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BBC documentary Titanosaurus

A few nights ago, I stumbled on the BBC documentary Attenborough And The Giant Dinosaur, the story of the fossil discovery and reconstruction of a new species of Titanosaur, and the world’s largest known dinosaur. I was surprised to learn that while Argentina may lay claim to being the home of this behemoth of the prehistoric world, Trenton, Ontario has bragging rights of its own: this small town is home to Research Casting International, whose job it was to produce casts of the original skeleton for a life-sized model of the 35-metre long Titanosaurus built during the 2-year filming of the show.

This was quite a coup for the Canadian company, but then again, they’ve been providing replicas of dinosaur skeletons to many of the world’s most important museums for decades, including our own Royal Ontario Museum here in Toronto (the ROM). Lucky for me, I had a chance to see some of their incredible work when I was allowed to tour the ROM’s Age of Dinosaurs Gallery recently. The best part? I was invited to ‘shoot’ these beasts before the museum even opened to the public, as part of the museum’s ‘#EmptyROM’ event for photographers and instagrammers!

What’s longer than a Futalognkosaurus?

ROM Futalognkosaurus

The massive Futalognkosaurus, one of the titanic sauropods that roamed prehistoric earth.

Few museums make the kind of first impression that the ROM does with this guy, the Futalognkosaurus, a 26-metre long sauropod who stretches almost the entire length of the atrium-like entrance hall. There aren’t many museums that can house a dinosaur this size, but thanks to the Crystal addition, the ROM can showcase this skeleton in all its glory – making Futalognkosaurus the perfect introduction to the museum’s dinosaur collection. (Of course, this Cretaceous giant is still metres shy of the Titanosaurus’ height and length, whose life-sized cast is currently on display at the American Museum of Natural History where it doesn’t quite fit into their gallery.)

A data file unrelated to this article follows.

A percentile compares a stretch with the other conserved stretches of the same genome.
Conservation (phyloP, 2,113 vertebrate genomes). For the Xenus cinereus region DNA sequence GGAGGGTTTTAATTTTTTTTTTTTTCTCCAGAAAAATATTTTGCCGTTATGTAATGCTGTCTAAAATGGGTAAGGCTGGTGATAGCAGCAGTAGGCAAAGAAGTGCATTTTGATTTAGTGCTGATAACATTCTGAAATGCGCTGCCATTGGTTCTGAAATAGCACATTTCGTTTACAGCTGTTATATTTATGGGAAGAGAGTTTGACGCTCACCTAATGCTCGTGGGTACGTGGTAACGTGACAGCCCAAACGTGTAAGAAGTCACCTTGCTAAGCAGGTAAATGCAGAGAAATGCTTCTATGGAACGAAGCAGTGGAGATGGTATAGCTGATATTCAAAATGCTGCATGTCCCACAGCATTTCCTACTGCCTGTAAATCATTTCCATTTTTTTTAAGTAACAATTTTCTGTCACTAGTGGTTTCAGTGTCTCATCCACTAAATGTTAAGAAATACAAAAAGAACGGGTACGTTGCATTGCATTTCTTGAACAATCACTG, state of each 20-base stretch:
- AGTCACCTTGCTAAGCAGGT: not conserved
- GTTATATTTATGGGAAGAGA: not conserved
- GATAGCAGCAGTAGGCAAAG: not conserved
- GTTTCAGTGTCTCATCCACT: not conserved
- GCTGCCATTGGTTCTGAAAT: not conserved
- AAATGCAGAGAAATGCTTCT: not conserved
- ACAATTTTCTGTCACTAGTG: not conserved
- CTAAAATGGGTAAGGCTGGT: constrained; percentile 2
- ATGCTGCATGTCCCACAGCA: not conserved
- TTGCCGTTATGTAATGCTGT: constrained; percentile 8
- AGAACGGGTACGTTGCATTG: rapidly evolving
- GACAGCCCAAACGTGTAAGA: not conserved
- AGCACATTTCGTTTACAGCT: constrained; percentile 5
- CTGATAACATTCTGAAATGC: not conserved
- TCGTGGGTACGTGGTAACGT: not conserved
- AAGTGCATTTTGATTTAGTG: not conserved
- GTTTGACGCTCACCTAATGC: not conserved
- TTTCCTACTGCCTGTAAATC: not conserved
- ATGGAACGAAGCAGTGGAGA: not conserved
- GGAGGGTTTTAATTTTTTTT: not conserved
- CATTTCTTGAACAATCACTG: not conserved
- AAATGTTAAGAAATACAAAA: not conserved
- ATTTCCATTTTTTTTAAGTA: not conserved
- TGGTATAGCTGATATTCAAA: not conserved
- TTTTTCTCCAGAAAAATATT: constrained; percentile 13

ROM Futalognkosaurus thru window

How would you like to look up and see a Futalognkosaurus walking by your 3rd story window?

Upstairs at the ROM’s main Age of Dinosaurs gallery, a 27-metre long Barosaurus dominates the space. Impressive not only because of its size, this Barosaurus is also the largest dinosaur skeleton in Canada built with actual fossil bones (50% of the dinosaur’s bones are real), and one of only three Barosauruses on display in the world.

ROM Dino Gordo

“Gordo” as this Barosaurs is known, is made with 50% real fossil

Ironically, the fact that this Barosaurus belonged to the ROM was discovered almost accidentally. Apparently, the bones had been in the museum’s possession since the 60s, but they hadn’t been catalogued as those belonging to a Barosaurus and had been scattered in different displays around the museum. Now fully assembled in the upstairs space, the skeleton has been nicknamed ‘Gordo’ in honour of the ROM’s former curator, the late Dr. Gordon Edmund, who organized the acquisition of its skeleton decades ago.

My own personal Jurassic Park

Having this entire gallery to myself during  #EmptyROM felt very ‘Jurassic Park’, as I wandered between Triceratops and Stegosaurus skeletons that I remember learning about as a kid, still trying to capture – and comprehend – their immense size. Staring up at these creatures, I kept remembering a line from the first Jurassic Park movie where Tim Murphy reassures a nervous young visitor that a brachiosaurus isn’t dangerous because “It’s a veggie-saurus, Lex!”

ROM Dino Gallery pano